Images of Hidradenitis Suppurativa
Hidradenitis suppurativa is a chronic condition of the sweat glands. The sweat glands become clogged due to a variety of reasons, leading to enlargement (dilatation) of the ducts behind them. This dilatation predisposes the area to inflammation and infection by a variety of bacteria. Those with hidradenitis suppurativa typically have multiple large, red bumps on the buttocks, breasts, groin, and armpits. The bumps gradually get larger and drain pus. After multiple bouts of this cycle of plugging, enlargement, and drainage, there may be scarring.
While there is no cure for hidradenitis suppurativa, you can work with your doctor to treat existing lesions and prevent new ones.
Who's at risk?
Hidradenitis suppurativa usually starts soon after puberty and continues into adult life. It is more common in women and in African Americans. Hair removal from shaving or using depilatories, deodorants, and irritation from anything rubbing against the affected area can worsen the condition. Hidradenitis suppurativa is often associated with smoking, obesity, and increased hormones. Additionally, it often runs in families.
Signs and Symptoms
The groin and armpits have high concentrations of sweat glands, which is why these areas are most severely affected by hidradenitis suppurativa. There may also be lesions between the buttocks or under the breasts due to the friction from skin rubbing together, which is why people who are obese are more predisposed to this disease.
The lesions of hidradenitis suppurativa are firm tender, red bumps with extensive scar and sinus tracking under the surface of the skin. Often, you will see a pair of blackheads within one lesion, and the lesions may drain pus. Hidradenitis suppurativa lesions are rarely seen on the trunk of the body or on the scalp or legs.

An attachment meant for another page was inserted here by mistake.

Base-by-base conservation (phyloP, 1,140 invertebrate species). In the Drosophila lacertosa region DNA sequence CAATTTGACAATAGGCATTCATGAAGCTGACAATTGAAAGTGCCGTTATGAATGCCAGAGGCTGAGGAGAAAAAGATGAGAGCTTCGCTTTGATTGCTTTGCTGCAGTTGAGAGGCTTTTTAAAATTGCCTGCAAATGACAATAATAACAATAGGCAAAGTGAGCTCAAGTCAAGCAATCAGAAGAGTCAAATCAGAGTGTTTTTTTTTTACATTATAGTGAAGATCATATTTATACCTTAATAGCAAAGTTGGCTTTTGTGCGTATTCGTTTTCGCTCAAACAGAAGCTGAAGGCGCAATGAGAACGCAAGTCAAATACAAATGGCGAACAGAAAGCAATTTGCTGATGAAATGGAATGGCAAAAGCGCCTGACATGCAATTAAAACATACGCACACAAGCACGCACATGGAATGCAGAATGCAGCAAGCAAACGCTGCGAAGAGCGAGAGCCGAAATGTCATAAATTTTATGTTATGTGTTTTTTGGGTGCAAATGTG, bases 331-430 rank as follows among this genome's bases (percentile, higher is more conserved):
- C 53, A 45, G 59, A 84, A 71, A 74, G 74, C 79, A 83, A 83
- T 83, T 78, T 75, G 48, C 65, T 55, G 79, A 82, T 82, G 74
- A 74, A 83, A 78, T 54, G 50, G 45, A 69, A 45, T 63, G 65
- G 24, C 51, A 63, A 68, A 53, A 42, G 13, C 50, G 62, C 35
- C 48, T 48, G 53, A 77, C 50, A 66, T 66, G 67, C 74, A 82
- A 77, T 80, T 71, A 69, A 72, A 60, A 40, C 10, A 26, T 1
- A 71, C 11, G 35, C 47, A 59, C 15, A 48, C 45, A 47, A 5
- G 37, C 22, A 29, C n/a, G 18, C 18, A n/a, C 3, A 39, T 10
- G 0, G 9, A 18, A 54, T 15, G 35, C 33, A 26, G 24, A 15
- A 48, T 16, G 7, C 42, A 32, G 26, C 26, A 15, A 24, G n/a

Some people may experience only one or few lesions, while others may have severe disease, affecting many areas. Increasing hormones and excessive perspiration can cause more lesions.
Make sure to wash any red, draining area(s) of hidradenitis suppurativa with an antibacterial soap, and then apply antibiotic ointment and clean bandages. If there is a large amount of drainage, change the gauze pads and dressings often. Warm compresses and ibuprofen can help reduce the swelling. Avoid tight-fitting clothing to prevent further irritation.
Weight loss may decrease lesions by decreasing skin folds and, thus, friction on the skin. Smoking should be avoided.
When to Seek Medical Care
Some cases of hidradenitis suppurativa can be treated with self-care measures. Healing of individual lesions takes about 1–2 weeks. Make sure to seek medical care if you are not able to control the pain with ibuprofen and warm compresses. Medical treatment may be necessary if the condition appears in multiple areas or continues to come back (recur). If there is redness, excessive pain, excessive drainage, red streaking, you have a fever, or there are other factors that may indicate there is an infection, see your doctor. If you have been given antibiotics and the area does not improve within a few days, return your doctor.
Treatments Your Physician May Prescribe
Your doctor may prescribe a topical antibiotic solution for mild areas or a long course of oral antibiotics to treat more severe areas. Your doctor may also send drainage for laboratory analysis to make sure that you are on the appropriate antibiotics. You may be given an injection of steroids into the deep, painful hidradenitis suppurativa lesions. If excessive hormones are thought to be the problem in a woman, she may be prescribed hormonal therapy. Oral tretinoin, used in severe acne, may be used to treat plugged sweat glands and keep them from plugging in the future. Steroids and immunosuppressive medications may be used in severe cases.
Surgical removal is often the ideal treatment for severe cases of hidradenitis suppurativa that continue to come back.
Trusted LinksMedlinePlus: Hidradenitis SuppurativaClinical Information and Differential Diagnosis of Hidradenitis Suppurativa
Bolognia JL, Jorizzo JL, Rapini RP, eds. Dermatology. Vol. 1. 2nd ed. St. Louis, MO: Mosby; 2008:528-529.
Wolff K, Goldsmith LA, Katz SI, Gilchrest BA, Paller AS, Leffell DJ, eds. Fitzpatrick's Dermatology in General Medicine. Vol 1. 7th ed. New York, NY: McGraw-Hill; 2008:734-738.